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Financing

TooJay’s Original Gourmet Deli, which received PPP funds, files for bankruptcy

The 28-unit Florida-based chain received $6.4 million in stimulus funds and blamed the coronavirus shutdown for its problems.
Photograph courtesy of TooJay's

TooJay’s Original Gourmet Deli has filed for federal bankruptcy protection this week, blaming the weekslong coronavirus shutdown for taking what had otherwise been a profitable company into the red.

The company sought out debt protection, however, shortly after it received a $6.4 million federal Paycheck Protection Program (PPP) loan, according to bankruptcy court documents.

The company, which is based in West Palm Beach and operates locations throughout Florida, has $33 million in secured debt outside of the PPP loan, according to the filing.

The company, which operates a New York-style deli and bakery, says it was “operating profitably” before the coronavirus pandemic and closures of dine-in business. Many of the locations are indefinitely closed, according to the court filing. 

A TooJay's representative said Thursday afternoon that only two of the chain's restaurants are closed, and the rest have been open for takeout and delivery. 

The company says it has taken steps to reduce costs, including staff cuts and reducing fixed operating costs. The company went from more than 1,100 employees in February to 290 as of the end of March.

It had more than 1,600 employees a year ago.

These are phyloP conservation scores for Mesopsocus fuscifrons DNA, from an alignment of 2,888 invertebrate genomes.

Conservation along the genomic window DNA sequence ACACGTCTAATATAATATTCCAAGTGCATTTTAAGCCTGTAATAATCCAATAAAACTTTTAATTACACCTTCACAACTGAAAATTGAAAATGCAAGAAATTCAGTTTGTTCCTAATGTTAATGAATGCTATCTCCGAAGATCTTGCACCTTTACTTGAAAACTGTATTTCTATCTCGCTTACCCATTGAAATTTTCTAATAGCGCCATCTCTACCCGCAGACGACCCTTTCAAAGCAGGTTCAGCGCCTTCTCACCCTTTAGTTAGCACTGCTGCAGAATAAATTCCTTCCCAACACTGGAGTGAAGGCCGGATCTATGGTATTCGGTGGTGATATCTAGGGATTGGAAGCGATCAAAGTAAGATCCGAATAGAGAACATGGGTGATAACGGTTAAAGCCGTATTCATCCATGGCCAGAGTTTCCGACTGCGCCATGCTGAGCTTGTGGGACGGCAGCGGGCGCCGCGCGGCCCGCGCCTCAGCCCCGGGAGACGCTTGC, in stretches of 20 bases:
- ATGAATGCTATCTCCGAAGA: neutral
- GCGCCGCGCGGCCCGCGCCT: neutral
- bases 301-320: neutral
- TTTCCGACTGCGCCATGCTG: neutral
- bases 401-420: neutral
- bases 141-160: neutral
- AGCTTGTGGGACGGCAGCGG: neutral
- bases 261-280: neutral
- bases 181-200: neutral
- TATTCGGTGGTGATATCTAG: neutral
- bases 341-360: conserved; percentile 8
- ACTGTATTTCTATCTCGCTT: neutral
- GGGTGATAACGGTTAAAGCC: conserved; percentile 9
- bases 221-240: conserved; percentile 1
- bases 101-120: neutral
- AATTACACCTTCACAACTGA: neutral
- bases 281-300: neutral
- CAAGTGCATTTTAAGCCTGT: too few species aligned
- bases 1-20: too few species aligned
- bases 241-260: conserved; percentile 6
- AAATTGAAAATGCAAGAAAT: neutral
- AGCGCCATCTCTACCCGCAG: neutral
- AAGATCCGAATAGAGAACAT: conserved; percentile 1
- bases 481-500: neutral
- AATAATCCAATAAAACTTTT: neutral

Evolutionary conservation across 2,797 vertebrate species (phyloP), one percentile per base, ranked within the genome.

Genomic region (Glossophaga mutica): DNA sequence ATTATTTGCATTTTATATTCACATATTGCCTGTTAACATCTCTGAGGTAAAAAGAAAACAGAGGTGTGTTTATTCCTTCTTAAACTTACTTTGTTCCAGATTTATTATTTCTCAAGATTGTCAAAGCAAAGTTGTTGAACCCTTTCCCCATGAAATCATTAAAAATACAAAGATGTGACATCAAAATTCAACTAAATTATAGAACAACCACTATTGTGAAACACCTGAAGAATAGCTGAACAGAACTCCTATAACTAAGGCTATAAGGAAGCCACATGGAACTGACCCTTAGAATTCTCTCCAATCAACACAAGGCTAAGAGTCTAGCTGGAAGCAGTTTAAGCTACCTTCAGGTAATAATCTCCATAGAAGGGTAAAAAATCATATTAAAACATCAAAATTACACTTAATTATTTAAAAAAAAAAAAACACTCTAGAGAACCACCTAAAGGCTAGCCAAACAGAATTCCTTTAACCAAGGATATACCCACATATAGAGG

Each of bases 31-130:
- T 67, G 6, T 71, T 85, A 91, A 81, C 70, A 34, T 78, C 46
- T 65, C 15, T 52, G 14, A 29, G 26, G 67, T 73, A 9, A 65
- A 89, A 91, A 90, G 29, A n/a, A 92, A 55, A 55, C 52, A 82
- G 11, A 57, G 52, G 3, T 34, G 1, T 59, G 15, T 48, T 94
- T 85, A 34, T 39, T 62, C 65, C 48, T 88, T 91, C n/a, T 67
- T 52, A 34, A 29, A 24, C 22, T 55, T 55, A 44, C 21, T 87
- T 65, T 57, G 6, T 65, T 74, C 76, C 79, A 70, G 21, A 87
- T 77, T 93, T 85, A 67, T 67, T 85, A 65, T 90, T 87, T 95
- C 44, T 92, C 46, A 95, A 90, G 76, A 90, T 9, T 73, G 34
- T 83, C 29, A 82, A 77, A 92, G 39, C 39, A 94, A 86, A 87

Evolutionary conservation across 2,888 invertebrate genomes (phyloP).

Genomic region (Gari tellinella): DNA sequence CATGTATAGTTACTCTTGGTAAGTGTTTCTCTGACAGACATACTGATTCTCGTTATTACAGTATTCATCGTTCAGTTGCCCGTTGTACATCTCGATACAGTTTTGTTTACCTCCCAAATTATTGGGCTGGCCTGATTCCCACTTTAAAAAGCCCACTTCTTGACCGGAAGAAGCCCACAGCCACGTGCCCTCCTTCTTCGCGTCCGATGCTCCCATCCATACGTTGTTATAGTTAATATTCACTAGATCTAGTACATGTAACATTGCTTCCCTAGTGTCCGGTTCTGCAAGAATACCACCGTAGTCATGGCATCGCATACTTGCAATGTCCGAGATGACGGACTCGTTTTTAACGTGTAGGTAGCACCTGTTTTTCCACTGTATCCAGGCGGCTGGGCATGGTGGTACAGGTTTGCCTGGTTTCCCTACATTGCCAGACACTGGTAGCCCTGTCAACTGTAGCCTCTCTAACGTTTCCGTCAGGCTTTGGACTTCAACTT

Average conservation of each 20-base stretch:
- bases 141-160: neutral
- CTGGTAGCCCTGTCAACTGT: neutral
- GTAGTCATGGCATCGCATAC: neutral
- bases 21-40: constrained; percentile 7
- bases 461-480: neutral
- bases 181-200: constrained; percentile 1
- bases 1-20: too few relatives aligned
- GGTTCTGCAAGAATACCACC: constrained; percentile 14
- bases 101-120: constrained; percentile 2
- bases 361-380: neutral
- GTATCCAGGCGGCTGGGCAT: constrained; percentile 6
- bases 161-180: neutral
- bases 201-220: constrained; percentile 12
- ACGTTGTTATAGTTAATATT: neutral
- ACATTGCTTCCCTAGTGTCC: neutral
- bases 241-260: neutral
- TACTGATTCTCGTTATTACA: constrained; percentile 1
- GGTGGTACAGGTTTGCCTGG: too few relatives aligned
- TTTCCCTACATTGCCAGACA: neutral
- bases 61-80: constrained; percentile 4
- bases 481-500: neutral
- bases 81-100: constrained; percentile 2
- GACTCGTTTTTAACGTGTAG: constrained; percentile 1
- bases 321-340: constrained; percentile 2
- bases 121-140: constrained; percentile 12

“The reduction in sales has made it difficult for TooJay’s to maintain the level of profitability to which it has historically enjoyed and which it needs to continue operating its businesses,” according to the filing.

TooJay’s says it plans to use the $6.4 million PPP loan on payroll and expenses, including future rent.

PPP funds are not allowed to go to companies that are in bankruptcy. Fast-casual chain Cosi was denied a loan because of its own filing, but pointed out in a lawsuit against the U.S. Small Business Administration that several companies received PPP funds and then sought federal debt protection shortly thereafter.

TooJay’s estimates that the company is valued at between $44 million and $50 million, according to its bankruptcy document, which is worth more than its secured debt. That’s based on annualized earnings before interest, taxes, depreciation and amortization of $6.7 million prior to the pandemic.

Still, TooJay’s is one of the first restaurant chains to file for bankruptcy protection based purely on problems from the coronavirus. But numerous restaurant companies have filed for federal debt protection, and several others are in danger of a filing amid significant debt loads and falling sales.

UPDATE: This story has been updated to reflect the company saying now that only two restaurants are closed. 

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